Dr. Riziki Manimani is a medical doctor trained Medecine (Université Catholique de Bukavu) and Clinical Infectious Diseases (University of KwaZulu-Natal, South Africa). He has over ten years of experience working as a clinician, researcher, lecturer, and consultant for private and public health organizations. He is a medical practitioner and researcher at the Centre de Recherche en Sciences Naturelles de Lwiro (CRSN/Lwiro) in Soouth Kivvu, DR Congo. He teaches courses on Infectious Diseases and Parasitology, Infection Prevention and Control (IPC). He is a PhD candidate in the Division of Infectious Disease, in the Department of Internal Medicine at the University of KwaZulu-Natal, South Africa.

Marie – Amélie NABUHOLO, Msc

Marie-Amélie Nabuholo holds a Master’s degree in Nutrition and Food Science from Bordeaux University, France. She also trained in clinical at MediAxe in Paris and subsequently obtained a diploma in Nutritional Epidemiology from the Institut de Santé Publique, d’Épidémiologie et de Développement (ISPED) at Bordeaux University.

Marie-Armélie is currently a doctoral research at the Laboratoire de Nutrition Humaine et de Recherche Alimentaire (LARNAH) attached to Cheikh Anta Diop University in Dakar (UCAD), Senegal. Her work focuses on the bioavailability of micronutrients (iron, zinc) in food complements for children aged between 6 to 23 months in South Kivu province, eastern Democratic Republic of the Congo. Since 2021, Marie-Armélie is a temporary teacher in the Animal Biology Department at UCAD’s Faculty of Science and Technology, where she is involved in hands-on coureses on animal physiology and digestion, thermoregulation, nutrition and feeding.

Fields of interest:

Micronutrients bioavailability
Animal physiology


Bertin Casinga Bismwa, MSc

Bertin Casinga Bisimwa is an experienced microbiologist and molecular biologist from Bukavu in DRC, specialising in tropical infectious diseases, pathogen genomics, bioinformatics and molecular epidemiology of drug resistance. He works at the molecular mycobacteriology laboratory at UCB and is a PhD student at Ghent University and the Institute of Tropical Medicine (ITM-Antwerp), Belgium, investigating the use of rapid molecular diagnostics tools, alongside with whole genome sequencing to map and control drug resistant tuberculosis in South Kivu, eastern DRC.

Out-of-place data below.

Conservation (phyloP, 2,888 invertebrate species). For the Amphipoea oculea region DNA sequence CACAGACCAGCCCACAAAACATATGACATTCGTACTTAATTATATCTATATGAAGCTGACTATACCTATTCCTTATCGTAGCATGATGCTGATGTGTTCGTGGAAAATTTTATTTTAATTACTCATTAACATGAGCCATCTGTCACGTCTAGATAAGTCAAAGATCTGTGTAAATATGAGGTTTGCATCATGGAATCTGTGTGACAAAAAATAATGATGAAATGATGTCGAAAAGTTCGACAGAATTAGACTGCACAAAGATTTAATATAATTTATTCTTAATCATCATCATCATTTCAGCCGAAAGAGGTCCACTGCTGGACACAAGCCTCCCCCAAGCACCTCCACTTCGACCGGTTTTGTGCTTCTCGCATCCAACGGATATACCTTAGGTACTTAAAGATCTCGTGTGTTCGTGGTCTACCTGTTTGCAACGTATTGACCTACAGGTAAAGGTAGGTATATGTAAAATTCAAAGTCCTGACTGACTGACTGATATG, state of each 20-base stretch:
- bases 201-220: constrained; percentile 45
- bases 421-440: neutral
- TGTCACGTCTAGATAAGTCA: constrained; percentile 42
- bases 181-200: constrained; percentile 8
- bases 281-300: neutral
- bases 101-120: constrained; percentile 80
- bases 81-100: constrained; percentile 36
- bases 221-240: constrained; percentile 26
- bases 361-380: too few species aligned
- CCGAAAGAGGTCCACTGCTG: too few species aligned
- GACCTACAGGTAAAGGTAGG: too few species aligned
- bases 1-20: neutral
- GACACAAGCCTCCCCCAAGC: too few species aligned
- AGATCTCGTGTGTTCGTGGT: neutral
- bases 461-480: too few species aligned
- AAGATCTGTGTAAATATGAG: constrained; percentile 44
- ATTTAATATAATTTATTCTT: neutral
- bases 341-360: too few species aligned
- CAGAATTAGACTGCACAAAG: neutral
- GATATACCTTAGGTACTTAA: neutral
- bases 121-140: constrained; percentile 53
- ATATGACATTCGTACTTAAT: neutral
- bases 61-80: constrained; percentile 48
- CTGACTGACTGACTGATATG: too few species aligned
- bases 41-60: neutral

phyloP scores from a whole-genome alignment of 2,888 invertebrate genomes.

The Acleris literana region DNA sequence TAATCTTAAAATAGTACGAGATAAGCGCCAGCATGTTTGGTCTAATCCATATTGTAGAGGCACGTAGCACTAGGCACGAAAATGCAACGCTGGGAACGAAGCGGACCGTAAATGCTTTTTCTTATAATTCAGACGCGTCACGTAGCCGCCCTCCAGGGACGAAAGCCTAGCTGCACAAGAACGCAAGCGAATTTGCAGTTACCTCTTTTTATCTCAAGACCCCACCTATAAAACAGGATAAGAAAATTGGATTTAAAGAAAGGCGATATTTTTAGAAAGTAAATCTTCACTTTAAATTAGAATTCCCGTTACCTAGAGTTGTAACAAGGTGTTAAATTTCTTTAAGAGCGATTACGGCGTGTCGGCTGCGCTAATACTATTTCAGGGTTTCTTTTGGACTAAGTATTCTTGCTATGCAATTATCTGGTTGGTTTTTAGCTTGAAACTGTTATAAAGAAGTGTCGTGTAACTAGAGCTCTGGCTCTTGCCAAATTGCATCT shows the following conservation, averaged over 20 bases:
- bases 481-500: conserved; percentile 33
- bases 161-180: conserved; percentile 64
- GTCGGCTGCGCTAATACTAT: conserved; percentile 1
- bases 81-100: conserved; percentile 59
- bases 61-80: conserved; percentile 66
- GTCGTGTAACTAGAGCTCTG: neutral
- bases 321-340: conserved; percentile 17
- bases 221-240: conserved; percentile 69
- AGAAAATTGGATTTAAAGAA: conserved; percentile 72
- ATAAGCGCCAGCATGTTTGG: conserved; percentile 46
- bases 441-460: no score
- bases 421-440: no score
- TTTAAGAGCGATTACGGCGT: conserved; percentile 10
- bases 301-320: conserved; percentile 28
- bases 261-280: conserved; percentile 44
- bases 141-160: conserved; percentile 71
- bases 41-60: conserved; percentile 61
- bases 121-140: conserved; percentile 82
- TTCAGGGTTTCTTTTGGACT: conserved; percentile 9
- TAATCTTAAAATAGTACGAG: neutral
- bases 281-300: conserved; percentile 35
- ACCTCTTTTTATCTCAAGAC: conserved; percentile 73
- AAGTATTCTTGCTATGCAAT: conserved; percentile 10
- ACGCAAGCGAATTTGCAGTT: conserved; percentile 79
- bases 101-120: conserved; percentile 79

Fields of interest:

Infectious diseases
Pathogen genomics
Molecular epidemiology of drug resistance


Joyce Adidja trained in medicine at Université Catholique de Bukavu (UCB) and works with Bomoko Foundation to raise awareness of cancer in South Kivu. Dr Adidja also works as physician at the Flamme d’amour orphanage in Goma, where she is involved in provision of nutritional care. She is interested in epidemiological and clinical research, with a particular interest in vaccinology.


Mireille A Mpalang Kakubu, MD, MPH

Dr Kakubu is a medical doctor who graduated from the University of Lubumbashi (DR Congo). She further trained in Clinical Biology/microbiology (University of Liege/Belgium), HIV management (College of Medicine of South Africa) and Public Health (University of Roehampton/United Kingdom). She has over 10 years of experience in HIV and Sexually Transmitted Infections (STI) program implementation, HIV case management, HIV drug resistance management and monitoring, elimination of Mother to Child Transmission of HIV (eMTCT) and guidelines development (HIV, eMTCT, and STI). She is a Regional HIV Clinical Mentor under the MHSS/PEPFAR acceleration plan/Namibia and a PhD candidate with interest in HIV and comorbidities (Tuberculosis, cardiometabolic and renal complications) (Fogarty HIV research training program in LMICs) at the Universities of Pittsburgh and Stellenbosch.

Fields of Research

*Infectious and non-communicable diseases (HIV/TB/STIs and comorbidities, eMTCT)
*HIV drug resistance
*COVID-19, other Vaccine-Preventable Diseases and vaccine uptake and effectiveness


André Bulabula, MD, PhD

University of Essex), and Clinical Epidemiology (Stellenbosch University), he earned a PhD in Public Health from the same university, focusing on IPC and Epidemiology.

Dr Andre N.H. Bulabula contributed to the strengthening of infection prevention and control programmes in several African countries, working with the Infection Control Africa Network (ICAN), WHO AFRO, ICAP at Columbia University, Africa CDC and several universities in the region and beyond. He is a regular invited speaker to international conferences and webinars, a senior researcher and lecturer in the field of IPC and Public health in general. He has more than 30 publications in high impact peer-reviewed journals (Nature, Lancet, CID, etc.).